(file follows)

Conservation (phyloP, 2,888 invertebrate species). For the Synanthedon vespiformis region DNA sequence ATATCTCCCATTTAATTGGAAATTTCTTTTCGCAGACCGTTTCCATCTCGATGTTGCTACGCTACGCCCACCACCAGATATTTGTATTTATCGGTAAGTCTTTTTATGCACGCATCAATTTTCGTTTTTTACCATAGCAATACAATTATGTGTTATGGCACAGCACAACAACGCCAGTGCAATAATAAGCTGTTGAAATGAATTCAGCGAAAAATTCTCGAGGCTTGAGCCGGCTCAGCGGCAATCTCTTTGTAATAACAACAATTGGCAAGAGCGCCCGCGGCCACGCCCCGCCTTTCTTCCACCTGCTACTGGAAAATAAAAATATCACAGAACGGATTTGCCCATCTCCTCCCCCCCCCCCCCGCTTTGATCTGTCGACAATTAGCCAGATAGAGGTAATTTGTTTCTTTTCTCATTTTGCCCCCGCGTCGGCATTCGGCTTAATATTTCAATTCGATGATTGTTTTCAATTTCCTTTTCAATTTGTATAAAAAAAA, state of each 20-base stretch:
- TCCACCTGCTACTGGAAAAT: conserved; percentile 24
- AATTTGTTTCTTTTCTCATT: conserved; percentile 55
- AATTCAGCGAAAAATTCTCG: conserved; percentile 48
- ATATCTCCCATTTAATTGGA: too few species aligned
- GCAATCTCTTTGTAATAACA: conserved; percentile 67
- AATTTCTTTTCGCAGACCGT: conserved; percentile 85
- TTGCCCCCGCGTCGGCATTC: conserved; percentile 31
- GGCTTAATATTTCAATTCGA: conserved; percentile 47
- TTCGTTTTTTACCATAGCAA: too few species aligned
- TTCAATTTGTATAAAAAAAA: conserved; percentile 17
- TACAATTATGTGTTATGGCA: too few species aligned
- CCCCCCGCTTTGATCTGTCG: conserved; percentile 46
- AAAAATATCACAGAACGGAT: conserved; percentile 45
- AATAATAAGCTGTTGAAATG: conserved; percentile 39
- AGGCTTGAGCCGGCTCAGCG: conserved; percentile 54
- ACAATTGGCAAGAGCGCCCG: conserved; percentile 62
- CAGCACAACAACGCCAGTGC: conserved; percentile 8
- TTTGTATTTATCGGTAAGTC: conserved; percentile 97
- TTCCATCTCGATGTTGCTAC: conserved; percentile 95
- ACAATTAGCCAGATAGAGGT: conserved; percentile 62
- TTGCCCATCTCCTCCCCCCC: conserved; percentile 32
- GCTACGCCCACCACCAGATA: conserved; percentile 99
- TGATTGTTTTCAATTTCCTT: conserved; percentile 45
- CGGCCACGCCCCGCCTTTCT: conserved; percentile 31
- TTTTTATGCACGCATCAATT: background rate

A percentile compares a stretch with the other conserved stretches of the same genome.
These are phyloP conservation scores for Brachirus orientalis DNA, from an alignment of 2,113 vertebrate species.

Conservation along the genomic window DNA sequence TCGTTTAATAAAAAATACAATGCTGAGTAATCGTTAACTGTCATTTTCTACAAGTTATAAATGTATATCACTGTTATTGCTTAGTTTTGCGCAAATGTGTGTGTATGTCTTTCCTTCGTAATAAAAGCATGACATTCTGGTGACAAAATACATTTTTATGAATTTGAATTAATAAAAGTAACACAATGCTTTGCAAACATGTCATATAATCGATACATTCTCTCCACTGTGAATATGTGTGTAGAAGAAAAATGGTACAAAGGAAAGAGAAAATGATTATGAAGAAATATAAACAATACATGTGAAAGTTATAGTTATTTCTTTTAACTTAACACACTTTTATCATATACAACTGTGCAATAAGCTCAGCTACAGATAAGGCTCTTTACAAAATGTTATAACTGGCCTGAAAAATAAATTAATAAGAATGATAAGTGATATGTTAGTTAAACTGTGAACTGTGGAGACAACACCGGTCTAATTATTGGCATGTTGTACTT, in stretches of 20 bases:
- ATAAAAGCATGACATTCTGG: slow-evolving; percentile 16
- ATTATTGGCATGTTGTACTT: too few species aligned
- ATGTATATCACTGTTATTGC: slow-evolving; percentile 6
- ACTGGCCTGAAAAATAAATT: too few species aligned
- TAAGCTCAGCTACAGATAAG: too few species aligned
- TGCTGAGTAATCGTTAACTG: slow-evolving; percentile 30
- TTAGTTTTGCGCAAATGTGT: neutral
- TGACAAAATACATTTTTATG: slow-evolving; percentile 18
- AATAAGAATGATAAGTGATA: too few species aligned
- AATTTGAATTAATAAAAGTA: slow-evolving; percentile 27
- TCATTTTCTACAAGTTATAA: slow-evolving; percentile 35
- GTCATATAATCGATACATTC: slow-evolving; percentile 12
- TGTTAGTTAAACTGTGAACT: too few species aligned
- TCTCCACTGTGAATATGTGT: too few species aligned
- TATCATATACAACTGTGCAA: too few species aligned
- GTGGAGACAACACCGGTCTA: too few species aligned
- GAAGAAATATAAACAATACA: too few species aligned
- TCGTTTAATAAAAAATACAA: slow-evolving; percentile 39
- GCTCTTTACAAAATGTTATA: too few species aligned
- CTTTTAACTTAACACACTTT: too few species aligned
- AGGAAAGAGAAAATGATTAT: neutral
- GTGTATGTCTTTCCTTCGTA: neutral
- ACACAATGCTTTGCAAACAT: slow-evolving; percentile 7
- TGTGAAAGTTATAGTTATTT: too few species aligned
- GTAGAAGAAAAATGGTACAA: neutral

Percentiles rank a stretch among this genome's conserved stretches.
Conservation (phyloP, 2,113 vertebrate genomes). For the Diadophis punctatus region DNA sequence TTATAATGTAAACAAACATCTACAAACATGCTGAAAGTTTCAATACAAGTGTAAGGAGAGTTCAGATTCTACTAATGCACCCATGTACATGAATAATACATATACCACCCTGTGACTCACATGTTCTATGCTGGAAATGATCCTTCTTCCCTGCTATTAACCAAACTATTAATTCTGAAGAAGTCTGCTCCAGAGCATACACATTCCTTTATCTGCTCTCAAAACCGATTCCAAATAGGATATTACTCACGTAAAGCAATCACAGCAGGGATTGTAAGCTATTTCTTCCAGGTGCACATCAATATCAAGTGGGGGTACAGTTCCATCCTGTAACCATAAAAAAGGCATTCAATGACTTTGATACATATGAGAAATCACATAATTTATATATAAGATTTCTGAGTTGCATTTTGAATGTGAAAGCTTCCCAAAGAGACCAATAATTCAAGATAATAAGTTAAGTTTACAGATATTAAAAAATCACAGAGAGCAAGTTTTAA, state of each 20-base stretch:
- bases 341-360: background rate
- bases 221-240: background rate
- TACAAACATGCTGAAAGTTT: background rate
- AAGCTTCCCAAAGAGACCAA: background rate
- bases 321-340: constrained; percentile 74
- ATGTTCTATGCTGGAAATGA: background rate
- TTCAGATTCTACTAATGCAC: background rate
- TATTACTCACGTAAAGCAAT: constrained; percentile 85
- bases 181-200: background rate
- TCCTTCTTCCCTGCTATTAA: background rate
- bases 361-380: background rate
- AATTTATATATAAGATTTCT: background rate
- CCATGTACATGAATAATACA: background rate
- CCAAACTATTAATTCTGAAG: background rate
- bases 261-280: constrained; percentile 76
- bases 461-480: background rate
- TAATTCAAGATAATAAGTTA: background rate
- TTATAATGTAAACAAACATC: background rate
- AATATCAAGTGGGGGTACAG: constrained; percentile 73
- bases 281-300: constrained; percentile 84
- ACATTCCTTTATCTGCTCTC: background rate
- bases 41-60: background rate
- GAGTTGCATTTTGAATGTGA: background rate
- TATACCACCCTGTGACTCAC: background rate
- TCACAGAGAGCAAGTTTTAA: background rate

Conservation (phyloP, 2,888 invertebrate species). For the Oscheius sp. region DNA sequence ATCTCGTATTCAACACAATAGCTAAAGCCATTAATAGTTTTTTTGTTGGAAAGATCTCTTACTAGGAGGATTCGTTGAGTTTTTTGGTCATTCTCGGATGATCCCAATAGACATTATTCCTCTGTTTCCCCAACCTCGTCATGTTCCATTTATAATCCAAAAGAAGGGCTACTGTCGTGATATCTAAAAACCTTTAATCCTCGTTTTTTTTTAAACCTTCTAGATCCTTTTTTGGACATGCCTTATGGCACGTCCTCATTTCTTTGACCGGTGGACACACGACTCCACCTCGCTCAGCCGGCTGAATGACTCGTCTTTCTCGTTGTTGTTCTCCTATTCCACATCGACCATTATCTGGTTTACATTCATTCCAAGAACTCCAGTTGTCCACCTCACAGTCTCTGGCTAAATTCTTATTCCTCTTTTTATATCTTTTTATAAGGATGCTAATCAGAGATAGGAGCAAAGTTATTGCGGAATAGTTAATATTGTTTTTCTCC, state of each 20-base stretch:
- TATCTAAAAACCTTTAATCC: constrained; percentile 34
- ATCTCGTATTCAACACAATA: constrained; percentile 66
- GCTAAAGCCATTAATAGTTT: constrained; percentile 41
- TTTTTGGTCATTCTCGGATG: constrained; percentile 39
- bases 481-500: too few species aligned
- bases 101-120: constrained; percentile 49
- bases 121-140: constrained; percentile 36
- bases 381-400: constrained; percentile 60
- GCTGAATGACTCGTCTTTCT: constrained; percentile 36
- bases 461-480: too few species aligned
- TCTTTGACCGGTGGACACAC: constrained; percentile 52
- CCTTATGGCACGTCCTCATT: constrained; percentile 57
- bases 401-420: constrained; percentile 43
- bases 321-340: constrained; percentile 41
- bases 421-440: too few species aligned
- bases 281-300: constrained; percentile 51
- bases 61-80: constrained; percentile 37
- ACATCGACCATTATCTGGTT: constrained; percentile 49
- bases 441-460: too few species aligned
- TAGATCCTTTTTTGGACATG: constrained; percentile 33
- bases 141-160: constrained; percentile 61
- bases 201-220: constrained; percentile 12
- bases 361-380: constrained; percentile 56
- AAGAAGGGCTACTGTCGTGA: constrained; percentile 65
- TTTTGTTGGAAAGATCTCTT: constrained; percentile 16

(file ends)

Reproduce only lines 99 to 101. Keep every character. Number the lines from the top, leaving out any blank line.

- bases 61-80: constrained; percentile 37
- ACATCGACCATTATCTGGTT: constrained; percentile 49
- bases 441-460: too few species aligned